Are we doing enough road safety research?

Let’s talk about research. No, not the white coats in labs with vials and bailing liquids type of research. Not medical research or the type where animals are stuck in cages with tubes coming out of their noses. We’re talking research on humans. Humans who die in accidents and stuff.

Every year we hear the “figures” coming out. Whether it’s a minister of this or traffic chief of that, the Road Accident Fund, government’s Arrive Alive Campaign or the anti-drunk-driving lobbyists, figures are quoted with reckless abandon at around Christmas, New Year and Easter. We often hear figures quoted that sound very onerous, but the rhetoric changes as often as we change our cell phones these days. Here are some gems you might remember personally:

  • “Top causes of accidents on the N4 toll are negligent driving, burst tyres, speeding, losing control of vehicles and falling asleep / losing concentration,” according to a TRAC N4 post from 2013 (it seems).
  • “Distracted driving ‘a leading cause of crashes’ in SA,” reported Wheels24, May 2016.
  • “The majority of accidents were the result of human error, with jaywalking and speeding and drunk driving being among the main reasons but transport minister Dipuo Peters said that most accidents were caused by men,” according to The Daily Vox, December 2016.
  • “Recent statistics show that the top three causes of accidents on South African roads are distracted drivers, speed and driving while under the influence of alcohol.” – Lowfeld Online, April 2017.
  • “Human factors main cause of SA road crashes,” according to transport minister Joe Maswanganyi, as reported by ENCA on 7 May 2017.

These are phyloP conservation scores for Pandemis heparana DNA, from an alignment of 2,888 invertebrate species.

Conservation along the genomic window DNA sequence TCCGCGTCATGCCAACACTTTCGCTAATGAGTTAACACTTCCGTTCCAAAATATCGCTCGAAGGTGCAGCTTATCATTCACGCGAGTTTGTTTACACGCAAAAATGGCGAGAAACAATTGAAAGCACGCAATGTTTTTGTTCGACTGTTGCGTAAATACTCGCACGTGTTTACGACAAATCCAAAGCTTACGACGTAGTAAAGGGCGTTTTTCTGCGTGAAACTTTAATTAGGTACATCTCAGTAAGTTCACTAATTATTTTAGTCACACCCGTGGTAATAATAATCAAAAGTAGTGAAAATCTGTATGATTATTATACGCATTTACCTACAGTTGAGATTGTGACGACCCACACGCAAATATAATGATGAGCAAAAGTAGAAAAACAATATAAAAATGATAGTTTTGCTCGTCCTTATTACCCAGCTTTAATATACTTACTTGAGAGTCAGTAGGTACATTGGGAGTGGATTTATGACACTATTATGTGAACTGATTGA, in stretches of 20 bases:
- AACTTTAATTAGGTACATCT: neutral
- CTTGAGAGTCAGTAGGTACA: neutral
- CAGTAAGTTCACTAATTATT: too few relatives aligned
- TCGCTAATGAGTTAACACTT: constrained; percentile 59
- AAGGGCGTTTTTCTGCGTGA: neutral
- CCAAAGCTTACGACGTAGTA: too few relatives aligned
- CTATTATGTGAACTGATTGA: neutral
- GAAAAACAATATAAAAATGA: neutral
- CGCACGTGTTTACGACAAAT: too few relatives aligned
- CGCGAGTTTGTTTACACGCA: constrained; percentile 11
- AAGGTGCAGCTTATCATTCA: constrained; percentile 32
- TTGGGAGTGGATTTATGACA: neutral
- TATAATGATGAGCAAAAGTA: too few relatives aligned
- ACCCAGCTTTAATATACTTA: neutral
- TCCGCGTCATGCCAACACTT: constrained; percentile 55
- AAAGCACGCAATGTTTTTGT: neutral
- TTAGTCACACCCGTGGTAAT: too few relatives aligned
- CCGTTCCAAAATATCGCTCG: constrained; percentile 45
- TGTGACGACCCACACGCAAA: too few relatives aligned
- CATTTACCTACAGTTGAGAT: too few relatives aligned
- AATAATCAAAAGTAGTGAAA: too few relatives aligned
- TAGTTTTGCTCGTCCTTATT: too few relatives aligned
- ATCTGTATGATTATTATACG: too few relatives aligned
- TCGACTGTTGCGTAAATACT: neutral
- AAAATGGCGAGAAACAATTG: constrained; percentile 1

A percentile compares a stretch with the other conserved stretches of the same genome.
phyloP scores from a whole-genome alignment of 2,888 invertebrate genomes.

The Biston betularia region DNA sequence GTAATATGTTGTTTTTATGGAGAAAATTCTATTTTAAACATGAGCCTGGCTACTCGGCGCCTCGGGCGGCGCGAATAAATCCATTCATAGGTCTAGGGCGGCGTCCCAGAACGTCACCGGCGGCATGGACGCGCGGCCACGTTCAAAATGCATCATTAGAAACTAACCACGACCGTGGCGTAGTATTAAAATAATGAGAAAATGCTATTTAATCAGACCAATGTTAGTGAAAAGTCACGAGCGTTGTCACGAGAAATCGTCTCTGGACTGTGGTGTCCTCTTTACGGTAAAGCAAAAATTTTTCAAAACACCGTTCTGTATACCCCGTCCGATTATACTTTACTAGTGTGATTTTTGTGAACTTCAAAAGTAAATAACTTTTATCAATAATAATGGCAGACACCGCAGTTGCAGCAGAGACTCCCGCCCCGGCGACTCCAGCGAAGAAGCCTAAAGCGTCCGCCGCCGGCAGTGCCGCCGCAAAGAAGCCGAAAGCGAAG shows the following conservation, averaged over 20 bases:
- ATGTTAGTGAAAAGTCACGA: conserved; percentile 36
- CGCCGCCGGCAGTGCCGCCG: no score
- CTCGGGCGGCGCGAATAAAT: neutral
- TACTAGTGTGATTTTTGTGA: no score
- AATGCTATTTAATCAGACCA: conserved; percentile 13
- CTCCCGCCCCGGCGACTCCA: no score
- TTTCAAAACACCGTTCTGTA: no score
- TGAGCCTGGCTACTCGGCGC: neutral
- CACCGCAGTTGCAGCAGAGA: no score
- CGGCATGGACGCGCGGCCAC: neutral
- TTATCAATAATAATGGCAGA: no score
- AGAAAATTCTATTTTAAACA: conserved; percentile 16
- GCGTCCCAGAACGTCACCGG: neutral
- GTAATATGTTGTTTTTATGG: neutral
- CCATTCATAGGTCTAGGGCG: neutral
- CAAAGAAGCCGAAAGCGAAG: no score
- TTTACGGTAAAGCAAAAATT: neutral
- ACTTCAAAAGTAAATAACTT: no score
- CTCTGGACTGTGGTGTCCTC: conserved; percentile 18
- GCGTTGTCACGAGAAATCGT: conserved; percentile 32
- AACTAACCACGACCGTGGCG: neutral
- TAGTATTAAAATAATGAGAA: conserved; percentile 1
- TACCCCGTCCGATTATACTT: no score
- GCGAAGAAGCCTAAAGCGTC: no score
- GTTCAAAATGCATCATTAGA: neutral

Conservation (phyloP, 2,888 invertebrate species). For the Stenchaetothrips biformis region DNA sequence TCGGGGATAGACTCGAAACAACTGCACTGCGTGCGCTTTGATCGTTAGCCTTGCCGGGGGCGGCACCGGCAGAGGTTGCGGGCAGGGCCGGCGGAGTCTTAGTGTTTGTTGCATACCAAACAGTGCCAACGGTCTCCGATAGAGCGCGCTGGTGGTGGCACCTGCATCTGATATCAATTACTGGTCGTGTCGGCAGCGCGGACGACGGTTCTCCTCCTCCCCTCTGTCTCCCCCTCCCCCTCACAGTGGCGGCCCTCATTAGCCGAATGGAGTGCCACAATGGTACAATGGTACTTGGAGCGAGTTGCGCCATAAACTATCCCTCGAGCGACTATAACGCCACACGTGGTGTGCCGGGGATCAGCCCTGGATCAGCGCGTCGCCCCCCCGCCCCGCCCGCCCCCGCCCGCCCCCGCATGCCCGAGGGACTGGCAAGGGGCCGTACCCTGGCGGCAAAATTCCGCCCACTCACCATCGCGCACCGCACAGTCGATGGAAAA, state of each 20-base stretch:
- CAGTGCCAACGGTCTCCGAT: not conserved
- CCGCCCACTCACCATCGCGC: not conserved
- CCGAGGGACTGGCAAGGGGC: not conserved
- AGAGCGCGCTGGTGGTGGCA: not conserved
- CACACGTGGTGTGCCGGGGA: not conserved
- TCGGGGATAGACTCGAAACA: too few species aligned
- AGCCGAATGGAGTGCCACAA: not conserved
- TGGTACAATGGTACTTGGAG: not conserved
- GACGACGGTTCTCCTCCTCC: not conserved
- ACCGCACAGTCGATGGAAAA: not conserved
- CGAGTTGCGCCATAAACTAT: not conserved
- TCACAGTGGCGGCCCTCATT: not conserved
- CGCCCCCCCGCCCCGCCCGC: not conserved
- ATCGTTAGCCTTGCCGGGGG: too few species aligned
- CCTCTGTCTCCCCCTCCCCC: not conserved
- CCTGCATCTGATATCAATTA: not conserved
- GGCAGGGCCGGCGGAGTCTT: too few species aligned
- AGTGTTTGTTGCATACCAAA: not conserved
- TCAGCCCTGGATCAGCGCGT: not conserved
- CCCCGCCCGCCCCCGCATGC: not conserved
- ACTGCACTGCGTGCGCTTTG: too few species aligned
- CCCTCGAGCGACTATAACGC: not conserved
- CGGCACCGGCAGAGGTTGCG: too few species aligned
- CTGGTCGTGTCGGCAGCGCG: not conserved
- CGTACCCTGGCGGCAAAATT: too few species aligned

• “The big five reasons are distraction, drinking, speeding, reckless / negligent driving and pedestrians,” according to Women on Wheels, September 2017.
  • On 23 January 2018 the Motorcycle Safety Institute listed “Right of way violations (drivers who look but fail to see), loss of control on a bend, corner or curve on a rural road and errors in judgement at low speed” as being “the most common causes of motorcycle crashes.”

The list goes on, and these “figures” are normally followed by numerous threats and promises of “zero tolerance” and “intense law enforcement activities”. Despite the many operations and efforts, we consistently see an increase in the death toll. If the death toll rises, road users are blamed and if they come down – as they did this year – it’s because of the efforts of our fines officers in uniform.

But how accurate are these “figures” and how reliable are the correlations? Now we’re not just talking about whether the number of fatalities is reported correctly, either. That’s another issue for another article on statistics alone. We are talking about the reckless brandishing of causality.